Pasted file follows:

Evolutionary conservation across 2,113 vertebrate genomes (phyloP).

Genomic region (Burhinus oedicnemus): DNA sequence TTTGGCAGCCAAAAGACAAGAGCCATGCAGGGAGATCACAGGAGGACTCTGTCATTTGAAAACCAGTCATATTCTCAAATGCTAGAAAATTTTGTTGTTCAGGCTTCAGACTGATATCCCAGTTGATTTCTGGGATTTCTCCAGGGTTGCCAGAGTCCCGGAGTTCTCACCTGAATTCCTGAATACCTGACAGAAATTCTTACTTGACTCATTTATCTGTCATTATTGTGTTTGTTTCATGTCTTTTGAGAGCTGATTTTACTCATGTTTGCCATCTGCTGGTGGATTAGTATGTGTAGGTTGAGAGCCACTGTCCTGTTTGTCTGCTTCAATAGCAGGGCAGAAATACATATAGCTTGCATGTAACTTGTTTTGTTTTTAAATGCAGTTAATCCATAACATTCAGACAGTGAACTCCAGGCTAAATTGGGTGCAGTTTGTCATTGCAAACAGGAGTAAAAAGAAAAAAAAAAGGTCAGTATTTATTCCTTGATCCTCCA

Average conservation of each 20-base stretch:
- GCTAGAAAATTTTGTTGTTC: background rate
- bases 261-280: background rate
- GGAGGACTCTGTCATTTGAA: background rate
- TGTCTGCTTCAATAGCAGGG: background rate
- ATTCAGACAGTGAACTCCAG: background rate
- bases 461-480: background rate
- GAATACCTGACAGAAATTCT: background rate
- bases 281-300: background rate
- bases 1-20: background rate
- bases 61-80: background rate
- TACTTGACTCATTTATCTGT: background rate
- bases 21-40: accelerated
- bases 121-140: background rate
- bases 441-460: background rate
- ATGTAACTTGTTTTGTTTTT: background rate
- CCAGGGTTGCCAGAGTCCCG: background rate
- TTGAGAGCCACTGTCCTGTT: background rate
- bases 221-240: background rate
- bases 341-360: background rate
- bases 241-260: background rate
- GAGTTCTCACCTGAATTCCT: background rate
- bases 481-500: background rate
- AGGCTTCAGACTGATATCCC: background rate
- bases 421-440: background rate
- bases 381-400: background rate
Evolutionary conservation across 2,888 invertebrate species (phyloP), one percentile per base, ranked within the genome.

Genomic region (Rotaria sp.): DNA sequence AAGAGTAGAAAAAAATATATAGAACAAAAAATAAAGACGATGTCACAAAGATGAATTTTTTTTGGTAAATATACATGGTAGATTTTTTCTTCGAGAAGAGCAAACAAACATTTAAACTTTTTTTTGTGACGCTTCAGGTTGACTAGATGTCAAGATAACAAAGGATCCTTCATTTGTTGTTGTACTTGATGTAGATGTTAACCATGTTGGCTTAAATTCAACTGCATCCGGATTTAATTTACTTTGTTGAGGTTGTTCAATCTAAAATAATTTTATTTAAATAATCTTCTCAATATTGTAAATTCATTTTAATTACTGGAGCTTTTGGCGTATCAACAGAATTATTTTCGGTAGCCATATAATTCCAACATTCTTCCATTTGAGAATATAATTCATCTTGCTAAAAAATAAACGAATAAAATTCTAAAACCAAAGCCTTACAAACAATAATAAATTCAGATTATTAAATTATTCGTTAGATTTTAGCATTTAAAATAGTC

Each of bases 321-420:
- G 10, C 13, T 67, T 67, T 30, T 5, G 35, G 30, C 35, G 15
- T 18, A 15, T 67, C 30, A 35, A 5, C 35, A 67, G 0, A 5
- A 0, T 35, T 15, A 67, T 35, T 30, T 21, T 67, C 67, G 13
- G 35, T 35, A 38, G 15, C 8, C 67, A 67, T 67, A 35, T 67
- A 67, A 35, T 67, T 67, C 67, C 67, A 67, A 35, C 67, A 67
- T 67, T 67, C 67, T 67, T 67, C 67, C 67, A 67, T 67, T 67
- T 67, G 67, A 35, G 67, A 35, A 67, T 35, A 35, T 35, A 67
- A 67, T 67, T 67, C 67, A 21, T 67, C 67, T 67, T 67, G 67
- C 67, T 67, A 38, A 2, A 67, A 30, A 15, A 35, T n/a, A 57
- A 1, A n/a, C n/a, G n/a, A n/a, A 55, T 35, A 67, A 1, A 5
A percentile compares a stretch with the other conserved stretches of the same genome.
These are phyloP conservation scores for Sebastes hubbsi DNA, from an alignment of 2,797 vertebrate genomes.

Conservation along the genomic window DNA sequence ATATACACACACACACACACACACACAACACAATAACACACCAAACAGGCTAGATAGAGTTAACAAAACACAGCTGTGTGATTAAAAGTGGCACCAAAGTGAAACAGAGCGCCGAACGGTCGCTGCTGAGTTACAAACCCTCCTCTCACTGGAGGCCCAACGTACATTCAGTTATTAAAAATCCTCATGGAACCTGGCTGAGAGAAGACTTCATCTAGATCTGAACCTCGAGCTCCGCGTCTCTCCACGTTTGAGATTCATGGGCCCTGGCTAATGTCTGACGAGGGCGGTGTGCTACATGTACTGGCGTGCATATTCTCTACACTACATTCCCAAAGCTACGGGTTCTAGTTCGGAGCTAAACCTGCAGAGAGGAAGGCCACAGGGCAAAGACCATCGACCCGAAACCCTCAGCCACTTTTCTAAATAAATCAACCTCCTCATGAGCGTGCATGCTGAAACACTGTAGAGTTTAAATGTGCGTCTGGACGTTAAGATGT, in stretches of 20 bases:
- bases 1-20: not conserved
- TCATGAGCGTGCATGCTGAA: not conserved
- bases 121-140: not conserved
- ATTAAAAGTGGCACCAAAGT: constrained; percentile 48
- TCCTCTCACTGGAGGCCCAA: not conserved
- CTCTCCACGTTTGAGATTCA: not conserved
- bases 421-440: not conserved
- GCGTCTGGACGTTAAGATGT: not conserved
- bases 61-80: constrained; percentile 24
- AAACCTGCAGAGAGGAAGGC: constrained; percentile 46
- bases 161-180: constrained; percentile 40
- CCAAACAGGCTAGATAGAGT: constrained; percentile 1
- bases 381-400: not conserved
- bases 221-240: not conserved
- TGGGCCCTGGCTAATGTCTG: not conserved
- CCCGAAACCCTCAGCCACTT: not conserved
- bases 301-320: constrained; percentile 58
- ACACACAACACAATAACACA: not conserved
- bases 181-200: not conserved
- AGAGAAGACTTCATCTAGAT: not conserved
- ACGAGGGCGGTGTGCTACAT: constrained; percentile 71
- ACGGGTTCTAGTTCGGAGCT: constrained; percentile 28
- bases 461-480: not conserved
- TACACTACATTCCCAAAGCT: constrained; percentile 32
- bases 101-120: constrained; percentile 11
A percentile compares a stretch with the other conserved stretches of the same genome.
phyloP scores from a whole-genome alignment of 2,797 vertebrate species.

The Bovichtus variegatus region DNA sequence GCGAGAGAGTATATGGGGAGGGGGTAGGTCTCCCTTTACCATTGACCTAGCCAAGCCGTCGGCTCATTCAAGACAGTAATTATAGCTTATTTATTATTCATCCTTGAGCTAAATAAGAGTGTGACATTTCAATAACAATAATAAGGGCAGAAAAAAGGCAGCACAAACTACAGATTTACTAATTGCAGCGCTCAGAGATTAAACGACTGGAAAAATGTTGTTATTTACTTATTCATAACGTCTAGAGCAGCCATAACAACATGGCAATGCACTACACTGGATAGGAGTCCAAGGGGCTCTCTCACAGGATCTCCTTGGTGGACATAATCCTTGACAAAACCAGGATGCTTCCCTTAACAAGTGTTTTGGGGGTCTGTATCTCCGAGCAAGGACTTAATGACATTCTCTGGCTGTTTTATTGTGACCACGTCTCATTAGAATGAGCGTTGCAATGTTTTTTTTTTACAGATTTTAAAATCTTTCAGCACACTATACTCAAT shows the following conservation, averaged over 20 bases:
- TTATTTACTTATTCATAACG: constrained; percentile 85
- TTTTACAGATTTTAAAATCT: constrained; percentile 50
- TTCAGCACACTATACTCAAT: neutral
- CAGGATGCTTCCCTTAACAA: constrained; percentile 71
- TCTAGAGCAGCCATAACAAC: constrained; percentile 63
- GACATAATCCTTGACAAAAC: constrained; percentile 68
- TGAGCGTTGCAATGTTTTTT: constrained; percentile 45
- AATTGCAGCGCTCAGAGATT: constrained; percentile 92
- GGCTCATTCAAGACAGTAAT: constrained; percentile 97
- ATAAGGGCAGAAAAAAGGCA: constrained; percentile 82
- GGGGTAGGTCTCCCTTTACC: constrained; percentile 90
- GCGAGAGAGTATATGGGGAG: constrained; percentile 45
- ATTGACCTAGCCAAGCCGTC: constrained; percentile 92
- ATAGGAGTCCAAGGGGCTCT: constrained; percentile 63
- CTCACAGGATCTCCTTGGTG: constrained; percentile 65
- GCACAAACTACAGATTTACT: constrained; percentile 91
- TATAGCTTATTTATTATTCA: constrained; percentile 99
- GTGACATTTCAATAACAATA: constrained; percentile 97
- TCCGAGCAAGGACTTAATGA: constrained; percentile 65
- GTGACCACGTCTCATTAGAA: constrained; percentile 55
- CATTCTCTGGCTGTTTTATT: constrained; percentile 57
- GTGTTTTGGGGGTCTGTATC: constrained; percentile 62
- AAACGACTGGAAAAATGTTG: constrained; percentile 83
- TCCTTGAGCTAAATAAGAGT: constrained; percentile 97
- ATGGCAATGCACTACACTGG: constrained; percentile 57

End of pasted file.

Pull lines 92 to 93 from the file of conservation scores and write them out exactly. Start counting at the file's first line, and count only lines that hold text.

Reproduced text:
- GTGACCACGTCTCATTAGAA: constrained; percentile 55
- CATTCTCTGGCTGTTTTATT: constrained; percentile 57